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Unravelling the obesity–asthma connection in childhood and adolescence: does body shape matter?
  1. Ann D Morgan
  1. School of Public Health, Imperial College London Faculty of Medicine, London, UK
  1. Correspondence to Dr Ann D Morgan, School of Public Health, Imperial College London Faculty of Medicine, London, UK; a.morgan15{at}

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Given the concurrent worldwide epidemics of childhood obesity and asthma, it is perhaps not surprising that the two have been inextricably linked in the minds of many. Indeed, there is good evidence to suggest that adiposity in childhood is associated with an increased risk of developing asthma.1 2 Several longitudinal studies conducted in population-based cohorts have demonstrated that childhood obesity precedes incident asthma. One such study, from Taiwan, found that adiposity gain before age 6 years was good at predicting childhood-onset asthma, while adiposity gain during the prepubertal period was best at predicting young adult-onset asthma.3

More recently, however, we have seen rates of new asthma diagnoses in children and adolescents begin to fall in some countries, while childhood obesity continues to increase. This disconnect in asthma and obesity trends signals that there is likely a lot more to the relationship between obesity and asthma than initially meets the eye. There is, for instance, growing evidence of reverse causality, which is to say that children with asthma are more likely to become obese. This finding has been attributed to decreased physical activity and use of systemic corticosteroids for asthma symptom control.4 Studies have also shown that children who have asthma and are also obese tend to have more severe asthma and/or asthma that is less well controlled. It has also been suggested that the children with poorly controlled asthma might have higher fat mass and lower muscle mass than children whose asthma symptoms are well controlled.5 These findings and others all point to a complex relationship between obesity and asthma and suggest that there exists an obesity-related asthma phenotype (distinct from more usual T2-high atopic asthma phenotype) comprised of individuals in whom obesity either contributes to asthma risk or complicates existing asthma, as well as individuals …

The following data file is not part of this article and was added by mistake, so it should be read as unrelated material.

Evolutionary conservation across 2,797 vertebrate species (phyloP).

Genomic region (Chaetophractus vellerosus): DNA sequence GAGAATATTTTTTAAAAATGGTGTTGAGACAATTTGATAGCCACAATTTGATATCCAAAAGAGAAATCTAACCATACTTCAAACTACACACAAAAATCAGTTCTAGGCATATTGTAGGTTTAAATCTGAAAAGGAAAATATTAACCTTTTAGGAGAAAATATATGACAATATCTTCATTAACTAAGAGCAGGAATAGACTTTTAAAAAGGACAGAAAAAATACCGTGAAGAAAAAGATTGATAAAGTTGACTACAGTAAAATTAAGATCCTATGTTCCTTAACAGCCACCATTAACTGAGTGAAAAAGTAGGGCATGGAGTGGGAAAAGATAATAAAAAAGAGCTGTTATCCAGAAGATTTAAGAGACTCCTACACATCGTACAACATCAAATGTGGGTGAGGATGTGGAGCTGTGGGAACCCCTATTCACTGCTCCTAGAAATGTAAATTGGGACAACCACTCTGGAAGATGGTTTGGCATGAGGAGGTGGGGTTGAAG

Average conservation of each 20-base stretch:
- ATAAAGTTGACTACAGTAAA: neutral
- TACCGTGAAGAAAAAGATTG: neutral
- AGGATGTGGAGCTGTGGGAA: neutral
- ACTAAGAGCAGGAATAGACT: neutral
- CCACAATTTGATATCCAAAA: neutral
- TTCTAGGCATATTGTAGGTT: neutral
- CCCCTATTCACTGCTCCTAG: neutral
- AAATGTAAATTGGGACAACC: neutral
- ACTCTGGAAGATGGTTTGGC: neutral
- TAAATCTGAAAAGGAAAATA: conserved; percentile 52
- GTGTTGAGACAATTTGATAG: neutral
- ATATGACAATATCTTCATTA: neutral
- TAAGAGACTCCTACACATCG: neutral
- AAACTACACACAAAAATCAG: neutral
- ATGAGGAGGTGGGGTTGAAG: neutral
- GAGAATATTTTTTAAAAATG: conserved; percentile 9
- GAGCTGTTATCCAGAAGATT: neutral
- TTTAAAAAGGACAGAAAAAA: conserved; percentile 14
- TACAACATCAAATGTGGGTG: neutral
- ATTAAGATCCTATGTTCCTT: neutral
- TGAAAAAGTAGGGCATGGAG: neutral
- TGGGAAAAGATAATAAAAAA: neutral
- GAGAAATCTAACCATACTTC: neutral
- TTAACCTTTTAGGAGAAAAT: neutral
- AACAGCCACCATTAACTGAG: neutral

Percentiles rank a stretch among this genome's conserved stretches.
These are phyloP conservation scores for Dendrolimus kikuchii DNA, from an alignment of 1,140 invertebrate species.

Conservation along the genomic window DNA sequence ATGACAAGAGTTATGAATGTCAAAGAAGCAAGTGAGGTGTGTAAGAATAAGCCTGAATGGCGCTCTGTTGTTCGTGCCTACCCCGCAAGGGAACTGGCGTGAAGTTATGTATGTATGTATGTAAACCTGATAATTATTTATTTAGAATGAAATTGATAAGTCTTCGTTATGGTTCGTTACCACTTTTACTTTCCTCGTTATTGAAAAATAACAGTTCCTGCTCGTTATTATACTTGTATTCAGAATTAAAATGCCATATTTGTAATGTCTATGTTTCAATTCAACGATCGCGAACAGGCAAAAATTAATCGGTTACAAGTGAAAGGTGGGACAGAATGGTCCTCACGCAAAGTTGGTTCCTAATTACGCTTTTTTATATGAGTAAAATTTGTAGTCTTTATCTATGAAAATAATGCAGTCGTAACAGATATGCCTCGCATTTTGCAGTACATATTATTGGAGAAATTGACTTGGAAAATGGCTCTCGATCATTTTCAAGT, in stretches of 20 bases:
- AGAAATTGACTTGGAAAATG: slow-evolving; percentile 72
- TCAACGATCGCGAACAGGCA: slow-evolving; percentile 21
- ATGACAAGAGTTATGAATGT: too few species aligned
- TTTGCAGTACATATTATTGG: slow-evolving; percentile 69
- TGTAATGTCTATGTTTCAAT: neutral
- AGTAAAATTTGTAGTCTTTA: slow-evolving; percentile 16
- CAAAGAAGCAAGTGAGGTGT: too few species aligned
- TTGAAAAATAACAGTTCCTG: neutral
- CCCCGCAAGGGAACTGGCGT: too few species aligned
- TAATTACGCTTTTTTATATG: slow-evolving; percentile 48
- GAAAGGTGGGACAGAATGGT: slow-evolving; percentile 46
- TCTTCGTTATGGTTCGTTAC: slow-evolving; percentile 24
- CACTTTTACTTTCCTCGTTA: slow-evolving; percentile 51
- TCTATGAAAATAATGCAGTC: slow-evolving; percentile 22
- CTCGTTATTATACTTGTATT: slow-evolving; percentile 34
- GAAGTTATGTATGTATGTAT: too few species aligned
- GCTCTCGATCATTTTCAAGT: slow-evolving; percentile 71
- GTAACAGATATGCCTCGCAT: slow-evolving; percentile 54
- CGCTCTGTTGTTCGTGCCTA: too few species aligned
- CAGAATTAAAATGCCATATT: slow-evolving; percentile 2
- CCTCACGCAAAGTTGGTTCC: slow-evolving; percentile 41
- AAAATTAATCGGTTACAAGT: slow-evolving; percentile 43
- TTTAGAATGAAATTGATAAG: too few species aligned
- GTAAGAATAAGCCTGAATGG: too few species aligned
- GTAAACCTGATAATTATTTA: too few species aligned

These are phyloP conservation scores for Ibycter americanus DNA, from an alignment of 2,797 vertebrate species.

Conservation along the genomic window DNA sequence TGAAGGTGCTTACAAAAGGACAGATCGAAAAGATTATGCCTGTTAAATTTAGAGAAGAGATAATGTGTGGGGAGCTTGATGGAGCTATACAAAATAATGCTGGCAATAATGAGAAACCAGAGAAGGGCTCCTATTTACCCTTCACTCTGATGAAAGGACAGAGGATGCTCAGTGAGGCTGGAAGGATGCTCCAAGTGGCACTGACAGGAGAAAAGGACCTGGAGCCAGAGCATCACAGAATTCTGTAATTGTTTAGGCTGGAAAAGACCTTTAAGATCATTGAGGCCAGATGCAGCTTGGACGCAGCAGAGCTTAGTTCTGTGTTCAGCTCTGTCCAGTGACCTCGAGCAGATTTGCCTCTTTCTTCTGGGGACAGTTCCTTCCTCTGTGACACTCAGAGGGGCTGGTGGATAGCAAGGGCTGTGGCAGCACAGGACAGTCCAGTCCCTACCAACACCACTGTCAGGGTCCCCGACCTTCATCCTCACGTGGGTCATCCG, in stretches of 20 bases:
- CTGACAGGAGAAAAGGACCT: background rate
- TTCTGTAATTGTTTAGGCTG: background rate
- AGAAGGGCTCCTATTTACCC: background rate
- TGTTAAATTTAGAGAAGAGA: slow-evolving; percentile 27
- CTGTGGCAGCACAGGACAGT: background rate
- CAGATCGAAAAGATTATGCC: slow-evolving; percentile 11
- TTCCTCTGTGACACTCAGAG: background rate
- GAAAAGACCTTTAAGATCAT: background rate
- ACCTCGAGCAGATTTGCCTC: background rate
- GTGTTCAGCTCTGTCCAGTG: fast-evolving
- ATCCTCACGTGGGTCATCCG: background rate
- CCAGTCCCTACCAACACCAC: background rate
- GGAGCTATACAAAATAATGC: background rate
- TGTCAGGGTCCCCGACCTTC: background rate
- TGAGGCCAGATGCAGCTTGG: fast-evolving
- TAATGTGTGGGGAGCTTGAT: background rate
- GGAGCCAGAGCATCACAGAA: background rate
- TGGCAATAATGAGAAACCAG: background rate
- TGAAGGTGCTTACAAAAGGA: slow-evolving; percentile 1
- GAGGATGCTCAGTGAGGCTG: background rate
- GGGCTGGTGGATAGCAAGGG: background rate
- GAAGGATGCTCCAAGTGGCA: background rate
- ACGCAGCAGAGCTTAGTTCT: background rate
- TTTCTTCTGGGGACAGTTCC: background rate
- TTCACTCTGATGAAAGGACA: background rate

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  • Contributors ADM is the sole author of this work.

  • Funding The author has not declared a specific grant for this research from any funding agency in the public, commercial or not-for-profit sectors.

  • Competing interests None declared.

  • Provenance and peer review Commissioned; externally peer reviewed.

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